Ralph Releases Pop Debut 'A Good Girl' After She Finally Stops Writing Songs For It

Ralph Releases Pop Debut 'A Good Girl' After She Finally Stops Writing Songs For It
Photo: Maya Fuhr
It was supposed to be so easy.
 
Raffaela Weyman, aka pop artist Ralph, just needed "ten songs that I loved" and her debut album, A Good Girl, would be in the can. For a prolific writer like Weyman, it should have been a cinch.
 
"But," the Toronto singer tells Exclaim!, "you can write ten songs, but if you keep going to sessions, you keep writing more songs, then all of a sudden it's 'I like this song more than this song and if we have this song, it doesn't make sense to have this song — they're about similar topics.'"
 
In the year following the release of her self-titled debut EP last spring, Weyman travelled to Europe and Los Angeles where she wrote with a number of different producers as well as working with regular collaborators Mike Wise and Nathan Ferraro at home in Toronto.
 
"The more sessions you have, the more of a challenge it is," she says. "I have a lot of songs and a lot of songs that I loved." Ultimately though, it came down to what sounded like a body of work.
 
Like her EP, the songs on A Good Girl are about relationships, a theme that Weyman admits is becoming a personal cliché. "It's kind of my thing." Buoyed by her keen sense of humour and knack for storytelling, the six tracks on her EP took aim at those who had done her wrong over shimmering '80s synth-pop production. For her album, Weyman wanted to expand her lyrical horizons, detailing relationships of all stripes, both with yourself and with others, yet retaining her unique point of view.
 
"It's about exploring the moments that you've been hurtful as well," she says. "You end things, but then you also feel sad." Weyman and her producers similarly played with the record's sound, adding hints of R&B and dance music to her palette. "I see the album as a matured version of the EP."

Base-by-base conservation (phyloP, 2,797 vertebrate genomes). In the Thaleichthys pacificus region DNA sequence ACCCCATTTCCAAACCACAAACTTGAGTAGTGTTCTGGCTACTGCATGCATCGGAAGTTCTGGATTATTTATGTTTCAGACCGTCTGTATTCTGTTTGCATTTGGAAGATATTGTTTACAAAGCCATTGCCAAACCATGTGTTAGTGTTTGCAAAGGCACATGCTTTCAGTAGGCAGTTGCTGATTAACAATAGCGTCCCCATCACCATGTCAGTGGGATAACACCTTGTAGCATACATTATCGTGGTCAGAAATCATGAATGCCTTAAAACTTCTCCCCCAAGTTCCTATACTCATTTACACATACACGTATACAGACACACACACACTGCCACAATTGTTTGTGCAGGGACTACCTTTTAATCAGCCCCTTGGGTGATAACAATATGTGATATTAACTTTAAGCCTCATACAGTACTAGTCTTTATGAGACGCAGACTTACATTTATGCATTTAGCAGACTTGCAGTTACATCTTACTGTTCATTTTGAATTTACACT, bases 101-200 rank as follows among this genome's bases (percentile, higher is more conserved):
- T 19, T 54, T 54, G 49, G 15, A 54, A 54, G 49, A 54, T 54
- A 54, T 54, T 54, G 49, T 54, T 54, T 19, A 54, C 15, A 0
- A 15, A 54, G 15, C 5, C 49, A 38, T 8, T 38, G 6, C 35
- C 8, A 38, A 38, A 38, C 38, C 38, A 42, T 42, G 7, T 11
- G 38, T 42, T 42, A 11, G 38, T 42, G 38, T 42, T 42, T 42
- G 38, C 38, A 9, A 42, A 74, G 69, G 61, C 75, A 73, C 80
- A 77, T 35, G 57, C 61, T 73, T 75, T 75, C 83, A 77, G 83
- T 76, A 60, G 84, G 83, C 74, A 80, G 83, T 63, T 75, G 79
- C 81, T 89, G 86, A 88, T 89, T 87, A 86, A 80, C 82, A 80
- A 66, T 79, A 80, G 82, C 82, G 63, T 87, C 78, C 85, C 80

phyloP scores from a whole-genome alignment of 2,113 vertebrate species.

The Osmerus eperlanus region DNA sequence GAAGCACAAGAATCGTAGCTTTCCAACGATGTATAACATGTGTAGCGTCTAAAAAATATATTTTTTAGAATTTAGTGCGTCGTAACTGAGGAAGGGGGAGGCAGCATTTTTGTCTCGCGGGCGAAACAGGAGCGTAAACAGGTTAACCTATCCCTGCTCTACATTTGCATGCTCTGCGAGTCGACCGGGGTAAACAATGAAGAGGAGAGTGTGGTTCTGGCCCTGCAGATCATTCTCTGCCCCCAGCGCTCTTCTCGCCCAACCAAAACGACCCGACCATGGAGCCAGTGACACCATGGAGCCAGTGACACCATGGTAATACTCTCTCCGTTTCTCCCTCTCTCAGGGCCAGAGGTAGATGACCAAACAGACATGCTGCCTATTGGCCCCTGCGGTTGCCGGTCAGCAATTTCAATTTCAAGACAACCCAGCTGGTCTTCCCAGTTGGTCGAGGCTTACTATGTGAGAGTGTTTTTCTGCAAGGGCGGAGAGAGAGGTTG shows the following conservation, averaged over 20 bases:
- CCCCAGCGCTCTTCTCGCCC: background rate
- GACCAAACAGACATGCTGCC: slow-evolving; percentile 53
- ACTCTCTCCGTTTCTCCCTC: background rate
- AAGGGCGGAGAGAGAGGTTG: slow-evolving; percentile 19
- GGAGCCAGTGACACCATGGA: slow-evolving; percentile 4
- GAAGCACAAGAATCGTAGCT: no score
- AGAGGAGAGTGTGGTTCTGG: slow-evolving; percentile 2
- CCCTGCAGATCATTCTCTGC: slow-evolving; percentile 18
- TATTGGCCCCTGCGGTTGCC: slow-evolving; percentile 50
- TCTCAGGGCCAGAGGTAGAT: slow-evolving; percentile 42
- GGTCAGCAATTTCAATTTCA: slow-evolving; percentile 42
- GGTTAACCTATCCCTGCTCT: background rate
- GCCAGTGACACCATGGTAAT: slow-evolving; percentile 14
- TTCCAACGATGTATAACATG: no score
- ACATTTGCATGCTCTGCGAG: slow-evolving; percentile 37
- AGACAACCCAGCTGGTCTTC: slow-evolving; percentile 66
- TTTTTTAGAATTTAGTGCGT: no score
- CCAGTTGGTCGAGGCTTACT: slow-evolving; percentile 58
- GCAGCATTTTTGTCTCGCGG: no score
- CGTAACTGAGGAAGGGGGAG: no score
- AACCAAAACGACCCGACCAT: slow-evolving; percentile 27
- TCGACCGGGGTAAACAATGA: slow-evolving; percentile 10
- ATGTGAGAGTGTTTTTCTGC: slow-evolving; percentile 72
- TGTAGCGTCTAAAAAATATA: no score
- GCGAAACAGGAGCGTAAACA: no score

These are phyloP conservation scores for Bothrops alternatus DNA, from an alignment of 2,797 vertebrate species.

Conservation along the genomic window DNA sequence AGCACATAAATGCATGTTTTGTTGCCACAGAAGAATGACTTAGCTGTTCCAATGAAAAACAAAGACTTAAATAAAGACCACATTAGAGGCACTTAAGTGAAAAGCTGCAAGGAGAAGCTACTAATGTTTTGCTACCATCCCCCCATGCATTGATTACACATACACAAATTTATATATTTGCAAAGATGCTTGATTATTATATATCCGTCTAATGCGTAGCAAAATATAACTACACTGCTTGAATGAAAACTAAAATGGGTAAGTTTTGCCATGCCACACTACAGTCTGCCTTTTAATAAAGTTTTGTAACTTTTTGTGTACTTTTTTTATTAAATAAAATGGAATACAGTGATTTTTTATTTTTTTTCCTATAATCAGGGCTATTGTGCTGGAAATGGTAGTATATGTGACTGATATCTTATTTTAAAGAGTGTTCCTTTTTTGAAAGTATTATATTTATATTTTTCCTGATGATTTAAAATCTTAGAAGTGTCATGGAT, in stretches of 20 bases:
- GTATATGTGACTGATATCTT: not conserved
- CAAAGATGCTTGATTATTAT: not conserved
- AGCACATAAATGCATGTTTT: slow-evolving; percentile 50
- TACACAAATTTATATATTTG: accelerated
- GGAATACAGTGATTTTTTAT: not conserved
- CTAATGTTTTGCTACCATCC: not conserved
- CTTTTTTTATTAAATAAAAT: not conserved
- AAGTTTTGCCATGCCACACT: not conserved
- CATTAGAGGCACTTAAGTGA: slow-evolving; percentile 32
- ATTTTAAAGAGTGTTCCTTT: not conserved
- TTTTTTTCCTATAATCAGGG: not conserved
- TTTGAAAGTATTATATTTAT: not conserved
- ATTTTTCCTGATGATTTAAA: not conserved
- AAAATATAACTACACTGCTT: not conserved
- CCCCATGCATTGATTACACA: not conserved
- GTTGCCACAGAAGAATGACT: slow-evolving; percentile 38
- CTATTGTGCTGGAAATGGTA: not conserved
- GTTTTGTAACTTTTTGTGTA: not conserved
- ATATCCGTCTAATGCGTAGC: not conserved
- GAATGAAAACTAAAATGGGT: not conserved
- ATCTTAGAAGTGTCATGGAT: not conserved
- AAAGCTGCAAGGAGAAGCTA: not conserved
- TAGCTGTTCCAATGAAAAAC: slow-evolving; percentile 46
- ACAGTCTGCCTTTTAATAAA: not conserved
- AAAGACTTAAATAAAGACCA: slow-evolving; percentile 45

Though she's built her name in the pop realm, Weyman grew up in a house filled with her parent's folk records and cut her teeth writing and playing folk music. A trained singer, she opts for an effects-free singing style even if it means that a perceptible twang, a hangover from her folk days, sometimes rears its head.
 
"I prefer to leave those little quirks in to give it character," she says. "If you're listening to me on the radio, you're like 'Oh yeah, that's Ralph,' instead of saying, 'I don't know. That could be anyone from Bebe Rexha to Selena Gomez.'"
 
A Good Girl certainly puts Weyman on the level of artists like Rexha and Gomez in terms of her craft, but Weyman is rightfully daunted by their fame. "To get to that level where you just can't live a normal life, you can't go to the grocery store, your friends don't want to hang out with you because they don't want to be in the spotlight, I don't think that's something I'm striving to achieve," she says. "I just want to be able to live a good life and be comfortable financially, be able to do music and have people hear it, respect it and respect me as an artist."
 
A Good Girl is out now 604 Records.